lect4 - GG325 - GEOCHEMISTRY week 2: lecture 4 Lecture 4...

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1 GG325 L4, F2009 Lecture 4 Thermodynamic considerations Pease read chapter Ch3, Ch4 (McSween et al.) -or- Ch2, Ch3 (White) & most detailed -or- Ch3 (Brownlow) & most general ± Chemical Thermodynamics & Into and The Phase Rule ±E n t h a l p y ± Entropy ± The Gibbs Function ± G and K GG325 L4, F2009 Chemical Thermodynamics Thermodynamics is the study of the energetics of physical and chemical transformations of matter. The energetics of a " system " are described with physical (e.g., temperature = T, pressure = P) and chemical (e.g., composition = X 1 , X 2 , X 3 ,…) quantities. A system can contain more than one chemical component (e.g., H 2 O) and more than one physiochemical phase (ice, water vapor, liquid water). GG325 -- GEOCHEMISTRY week 2 : lecture 4
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2 GG325 L4, F2009 Definitions & system - a collection of matter in an identifiable place and condition. A system can contain more than one chemical component and more than one physiochemical phase . &A component is a chemical entity (e.g., H 2 O) that can be used to describe compositional variation in a system. Normally, we choose the minimum number of components (C) to describe the system: C = n ± r , where n is the number of chemical species and r is the number of reactions that can occur between these species. A component need not physically exist in a system (e.g., plagioclase can be described as a solid- solution mixture of albite and anorthite components, but neither exists in a plagioclase grain of intermediate composition, like labradorite or andesine). phase is a physical form of that chemical (ice, water vapor, liquid water, e.g., quartz, chert, cristobalite). GG325 L4, F2009 The Phase Rule: This provides a basis for thermodynamically describing a system by telling us the number of system variables (P, T, composition X 1 , X 2 , X 3 , etc.) we must define for a unique set of conditions to apply F = C - P +2 (Sometimes written as f = c - φ +2) F = degrees of freedom (we want this to be a small number) C = components (chemical constituents) P = phases (i.e., minerals) Some Examples: a). A univariant system. .. (see figure at right) H2O (l) H2O (v) (=steam) P=2 (aqueous and vapor) C=1 (water) F=1 (T or P) i.e., if we know T, then we can determine P, or vice-versa GG325 -- GEOCHEMISTRY week 2 : lecture 4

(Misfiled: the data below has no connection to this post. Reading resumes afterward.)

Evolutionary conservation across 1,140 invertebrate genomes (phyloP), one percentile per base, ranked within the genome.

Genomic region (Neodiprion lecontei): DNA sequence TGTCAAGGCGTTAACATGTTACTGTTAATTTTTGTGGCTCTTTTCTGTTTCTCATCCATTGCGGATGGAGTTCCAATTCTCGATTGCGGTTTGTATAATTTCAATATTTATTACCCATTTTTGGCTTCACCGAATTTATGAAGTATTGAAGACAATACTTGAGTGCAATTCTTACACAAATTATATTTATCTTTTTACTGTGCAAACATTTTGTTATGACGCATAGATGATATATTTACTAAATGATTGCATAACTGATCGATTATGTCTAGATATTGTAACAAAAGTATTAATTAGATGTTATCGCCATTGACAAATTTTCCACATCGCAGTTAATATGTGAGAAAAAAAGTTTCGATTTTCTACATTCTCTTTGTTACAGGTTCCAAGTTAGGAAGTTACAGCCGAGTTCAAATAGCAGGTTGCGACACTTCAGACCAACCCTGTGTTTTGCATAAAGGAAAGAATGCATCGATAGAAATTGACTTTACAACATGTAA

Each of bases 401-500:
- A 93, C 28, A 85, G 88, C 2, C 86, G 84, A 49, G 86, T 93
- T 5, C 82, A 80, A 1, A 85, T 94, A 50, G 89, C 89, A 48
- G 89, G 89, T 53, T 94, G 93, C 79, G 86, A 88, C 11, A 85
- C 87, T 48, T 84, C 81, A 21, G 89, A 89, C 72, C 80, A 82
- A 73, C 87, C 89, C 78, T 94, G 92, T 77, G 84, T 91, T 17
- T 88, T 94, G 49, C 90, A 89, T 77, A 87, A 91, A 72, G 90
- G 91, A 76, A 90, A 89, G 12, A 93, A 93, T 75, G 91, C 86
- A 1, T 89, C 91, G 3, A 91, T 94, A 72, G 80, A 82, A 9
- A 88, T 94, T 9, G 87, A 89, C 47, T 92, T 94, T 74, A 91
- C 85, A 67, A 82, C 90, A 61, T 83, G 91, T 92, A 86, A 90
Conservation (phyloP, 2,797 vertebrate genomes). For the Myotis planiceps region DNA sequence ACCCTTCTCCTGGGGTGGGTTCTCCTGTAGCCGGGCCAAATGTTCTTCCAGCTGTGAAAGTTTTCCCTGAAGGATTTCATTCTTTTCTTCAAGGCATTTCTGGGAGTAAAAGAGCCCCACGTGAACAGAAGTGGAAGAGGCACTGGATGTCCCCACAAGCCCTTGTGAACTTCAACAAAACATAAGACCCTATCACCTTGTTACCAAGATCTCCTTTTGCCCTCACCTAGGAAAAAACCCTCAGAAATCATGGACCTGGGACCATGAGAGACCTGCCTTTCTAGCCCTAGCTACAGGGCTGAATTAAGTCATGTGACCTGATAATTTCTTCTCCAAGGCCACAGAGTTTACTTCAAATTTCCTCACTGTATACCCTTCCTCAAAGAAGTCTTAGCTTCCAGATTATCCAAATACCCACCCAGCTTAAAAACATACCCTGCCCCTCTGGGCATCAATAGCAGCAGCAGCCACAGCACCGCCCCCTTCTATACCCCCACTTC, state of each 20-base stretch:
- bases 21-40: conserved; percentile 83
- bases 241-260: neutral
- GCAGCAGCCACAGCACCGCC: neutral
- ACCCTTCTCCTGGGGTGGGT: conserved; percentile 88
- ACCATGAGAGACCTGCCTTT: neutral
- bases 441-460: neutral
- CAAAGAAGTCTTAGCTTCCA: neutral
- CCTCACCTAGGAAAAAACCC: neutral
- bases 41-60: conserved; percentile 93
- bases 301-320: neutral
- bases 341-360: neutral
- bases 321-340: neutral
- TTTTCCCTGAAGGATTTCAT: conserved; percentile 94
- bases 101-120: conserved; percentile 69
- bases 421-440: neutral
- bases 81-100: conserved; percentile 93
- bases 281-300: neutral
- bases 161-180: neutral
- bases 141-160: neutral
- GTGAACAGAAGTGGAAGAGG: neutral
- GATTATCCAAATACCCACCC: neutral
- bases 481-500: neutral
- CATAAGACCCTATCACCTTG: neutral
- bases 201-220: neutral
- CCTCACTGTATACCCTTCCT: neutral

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3 GG325 L4, F2009 Some More Examples: b). A simple system. .. dissolved silica SiO 2 (s) + H 2 O (l) H 4 SiO 4 (aq) P=2 (aqueous and solid) C=2 (SiO 2 and water) F=2 (e.g., T & P) c). Another simple system. ..”salt” water NaCl (s) + H 2 O (l) Na+ (aq) + Cl- (aq) P=2 (aqueous and solid) C=3 (water, sodium ions, chloride ions) F=3 (e.g., T & P and either Na+ or Cl-) d) The forsterite-fayalite-melt system. .. Mg 2 SiO 4 + Fe2 2 SiO 4 form the solid solution mineral olivine, so they count as one phase. P = 2 (melt + olivine) C = 2 (forsterite + fayalite) F = 2 (e.g., T & P) GG325 L4, F2009 In a complex natural system, such as sea water , or basaltic melt and crystals , there are significantly more components than this (for instance, other minerals with additional chemical elements, gasses such as water and carbon dioxide, etc. .) Many trace elements are present in such fleeting quantities that
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This note was uploaded on 09/27/2010 for the course GG GG325 taught by Professor Ronjacobs during the Winter '10 term at Hawaii.

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lect4 - GG325 - GEOCHEMISTRY week 2: lecture 4 Lecture 4...

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